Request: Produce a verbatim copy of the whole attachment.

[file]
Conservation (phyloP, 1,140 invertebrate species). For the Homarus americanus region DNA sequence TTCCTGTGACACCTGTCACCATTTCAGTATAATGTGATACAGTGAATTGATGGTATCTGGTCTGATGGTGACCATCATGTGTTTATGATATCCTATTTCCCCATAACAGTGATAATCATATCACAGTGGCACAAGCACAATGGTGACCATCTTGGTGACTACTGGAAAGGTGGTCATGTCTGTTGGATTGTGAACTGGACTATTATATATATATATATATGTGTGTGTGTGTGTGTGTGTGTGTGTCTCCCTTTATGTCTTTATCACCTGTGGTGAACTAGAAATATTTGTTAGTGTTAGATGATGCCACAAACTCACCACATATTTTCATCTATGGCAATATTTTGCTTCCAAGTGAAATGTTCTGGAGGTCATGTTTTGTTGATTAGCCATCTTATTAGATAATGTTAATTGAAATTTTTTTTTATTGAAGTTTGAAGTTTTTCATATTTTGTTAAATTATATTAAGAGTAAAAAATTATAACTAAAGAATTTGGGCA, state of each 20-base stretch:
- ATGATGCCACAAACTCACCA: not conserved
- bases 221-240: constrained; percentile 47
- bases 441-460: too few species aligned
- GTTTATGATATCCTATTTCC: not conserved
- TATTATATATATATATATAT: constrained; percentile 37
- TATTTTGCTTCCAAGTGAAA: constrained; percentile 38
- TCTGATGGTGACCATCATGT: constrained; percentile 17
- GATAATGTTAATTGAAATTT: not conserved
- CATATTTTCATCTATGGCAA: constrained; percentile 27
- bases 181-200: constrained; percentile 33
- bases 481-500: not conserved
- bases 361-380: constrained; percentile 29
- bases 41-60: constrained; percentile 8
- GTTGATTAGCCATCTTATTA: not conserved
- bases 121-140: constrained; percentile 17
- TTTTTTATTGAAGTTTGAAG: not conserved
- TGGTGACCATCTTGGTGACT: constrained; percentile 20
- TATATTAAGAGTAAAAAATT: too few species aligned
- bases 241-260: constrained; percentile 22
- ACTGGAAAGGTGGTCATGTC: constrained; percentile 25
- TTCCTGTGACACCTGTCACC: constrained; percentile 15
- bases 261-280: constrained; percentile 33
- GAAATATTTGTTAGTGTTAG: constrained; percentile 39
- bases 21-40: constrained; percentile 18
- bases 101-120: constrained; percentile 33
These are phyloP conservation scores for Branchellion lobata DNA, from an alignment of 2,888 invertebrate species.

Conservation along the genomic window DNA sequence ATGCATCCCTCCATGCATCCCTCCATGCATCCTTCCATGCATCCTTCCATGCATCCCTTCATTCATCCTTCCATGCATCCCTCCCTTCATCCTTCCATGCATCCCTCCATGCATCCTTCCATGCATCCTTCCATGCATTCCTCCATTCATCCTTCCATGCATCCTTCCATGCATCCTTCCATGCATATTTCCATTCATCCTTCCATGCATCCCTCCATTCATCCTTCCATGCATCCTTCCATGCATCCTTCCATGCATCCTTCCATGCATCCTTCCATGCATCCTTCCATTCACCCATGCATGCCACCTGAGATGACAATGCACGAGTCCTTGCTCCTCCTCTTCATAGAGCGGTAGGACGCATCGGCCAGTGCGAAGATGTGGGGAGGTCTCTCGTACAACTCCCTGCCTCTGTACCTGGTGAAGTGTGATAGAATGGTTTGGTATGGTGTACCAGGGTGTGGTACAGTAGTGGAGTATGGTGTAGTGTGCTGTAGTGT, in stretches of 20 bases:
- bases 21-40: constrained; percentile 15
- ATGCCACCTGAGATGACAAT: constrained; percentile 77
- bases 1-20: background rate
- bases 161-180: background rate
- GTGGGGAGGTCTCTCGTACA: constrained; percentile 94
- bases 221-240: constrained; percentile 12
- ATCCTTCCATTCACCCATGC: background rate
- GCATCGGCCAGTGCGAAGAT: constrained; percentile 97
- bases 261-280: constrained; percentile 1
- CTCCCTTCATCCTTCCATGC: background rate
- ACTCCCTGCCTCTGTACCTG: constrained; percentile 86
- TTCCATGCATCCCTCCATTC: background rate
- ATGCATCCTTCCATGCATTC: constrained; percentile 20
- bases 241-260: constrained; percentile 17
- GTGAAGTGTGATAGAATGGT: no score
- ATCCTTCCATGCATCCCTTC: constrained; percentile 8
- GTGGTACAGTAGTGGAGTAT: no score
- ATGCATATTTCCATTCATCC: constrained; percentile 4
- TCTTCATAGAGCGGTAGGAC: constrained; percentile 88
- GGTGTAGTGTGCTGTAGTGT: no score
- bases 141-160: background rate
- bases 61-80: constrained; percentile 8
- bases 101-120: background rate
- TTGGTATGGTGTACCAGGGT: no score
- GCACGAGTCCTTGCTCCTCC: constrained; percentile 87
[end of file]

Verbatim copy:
Conservation (phyloP, 1,140 invertebrate species). For the Homarus americanus region DNA sequence TTCCTGTGACACCTGTCACCATTTCAGTATAATGTGATACAGTGAATTGATGGTATCTGGTCTGATGGTGACCATCATGTGTTTATGATATCCTATTTCCCCATAACAGTGATAATCATATCACAGTGGCACAAGCACAATGGTGACCATCTTGGTGACTACTGGAAAGGTGGTCATGTCTGTTGGATTGTGAACTGGACTATTATATATATATATATATGTGTGTGTGTGTGTGTGTGTGTGTGTCTCCCTTTATGTCTTTATCACCTGTGGTGAACTAGAAATATTTGTTAGTGTTAGATGATGCCACAAACTCACCACATATTTTCATCTATGGCAATATTTTGCTTCCAAGTGAAATGTTCTGGAGGTCATGTTTTGTTGATTAGCCATCTTATTAGATAATGTTAATTGAAATTTTTTTTTATTGAAGTTTGAAGTTTTTCATATTTTGTTAAATTATATTAAGAGTAAAAAATTATAACTAAAGAATTTGGGCA, state of each 20-base stretch:
- ATGATGCCACAAACTCACCA: not conserved
- bases 221-240: constrained; percentile 47
- bases 441-460: too few species aligned
- GTTTATGATATCCTATTTCC: not conserved
- TATTATATATATATATATAT: constrained; percentile 37
- TATTTTGCTTCCAAGTGAAA: constrained; percentile 38
- TCTGATGGTGACCATCATGT: constrained; percentile 17
- GATAATGTTAATTGAAATTT: not conserved
- CATATTTTCATCTATGGCAA: constrained; percentile 27
- bases 181-200: constrained; percentile 33
- bases 481-500: not conserved
- bases 361-380: constrained; percentile 29
- bases 41-60: constrained; percentile 8
- GTTGATTAGCCATCTTATTA: not conserved
- bases 121-140: constrained; percentile 17
- TTTTTTATTGAAGTTTGAAG: not conserved
- TGGTGACCATCTTGGTGACT: constrained; percentile 20
- TATATTAAGAGTAAAAAATT: too few species aligned
- bases 241-260: constrained; percentile 22
- ACTGGAAAGGTGGTCATGTC: constrained; percentile 25
- TTCCTGTGACACCTGTCACC: constrained; percentile 15
- bases 261-280: constrained; percentile 33
- GAAATATTTGTTAGTGTTAG: constrained; percentile 39
- bases 21-40: constrained; percentile 18
- bases 101-120: constrained; percentile 33
These are phyloP conservation scores for Branchellion lobata DNA, from an alignment of 2,888 invertebrate species.

Conservation along the genomic window DNA sequence ATGCATCCCTCCATGCATCCCTCCATGCATCCTTCCATGCATCCTTCCATGCATCCCTTCATTCATCCTTCCATGCATCCCTCCCTTCATCCTTCCATGCATCCCTCCATGCATCCTTCCATGCATCCTTCCATGCATTCCTCCATTCATCCTTCCATGCATCCTTCCATGCATCCTTCCATGCATATTTCCATTCATCCTTCCATGCATCCCTCCATTCATCCTTCCATGCATCCTTCCATGCATCCTTCCATGCATCCTTCCATGCATCCTTCCATGCATCCTTCCATTCACCCATGCATGCCACCTGAGATGACAATGCACGAGTCCTTGCTCCTCCTCTTCATAGAGCGGTAGGACGCATCGGCCAGTGCGAAGATGTGGGGAGGTCTCTCGTACAACTCCCTGCCTCTGTACCTGGTGAAGTGTGATAGAATGGTTTGGTATGGTGTACCAGGGTGTGGTACAGTAGTGGAGTATGGTGTAGTGTGCTGTAGTGT, in stretches of 20 bases:
- bases 21-40: constrained; percentile 15
- ATGCCACCTGAGATGACAAT: constrained; percentile 77
- bases 1-20: background rate
- bases 161-180: background rate
- GTGGGGAGGTCTCTCGTACA: constrained; percentile 94
- bases 221-240: constrained; percentile 12
- ATCCTTCCATTCACCCATGC: background rate
- GCATCGGCCAGTGCGAAGAT: constrained; percentile 97
- bases 261-280: constrained; percentile 1
- CTCCCTTCATCCTTCCATGC: background rate
- ACTCCCTGCCTCTGTACCTG: constrained; percentile 86
- TTCCATGCATCCCTCCATTC: background rate
- ATGCATCCTTCCATGCATTC: constrained; percentile 20
- bases 241-260: constrained; percentile 17
- GTGAAGTGTGATAGAATGGT: no score
- ATCCTTCCATGCATCCCTTC: constrained; percentile 8
- GTGGTACAGTAGTGGAGTAT: no score
- ATGCATATTTCCATTCATCC: constrained; percentile 4
- TCTTCATAGAGCGGTAGGAC: constrained; percentile 88
- GGTGTAGTGTGCTGTAGTGT: no score
- bases 141-160: background rate
- bases 61-80: constrained; percentile 8
- bases 101-120: background rate
- TTGGTATGGTGTACCAGGGT: no score
- GCACGAGTCCTTGCTCCTCC: constrained; percentile 87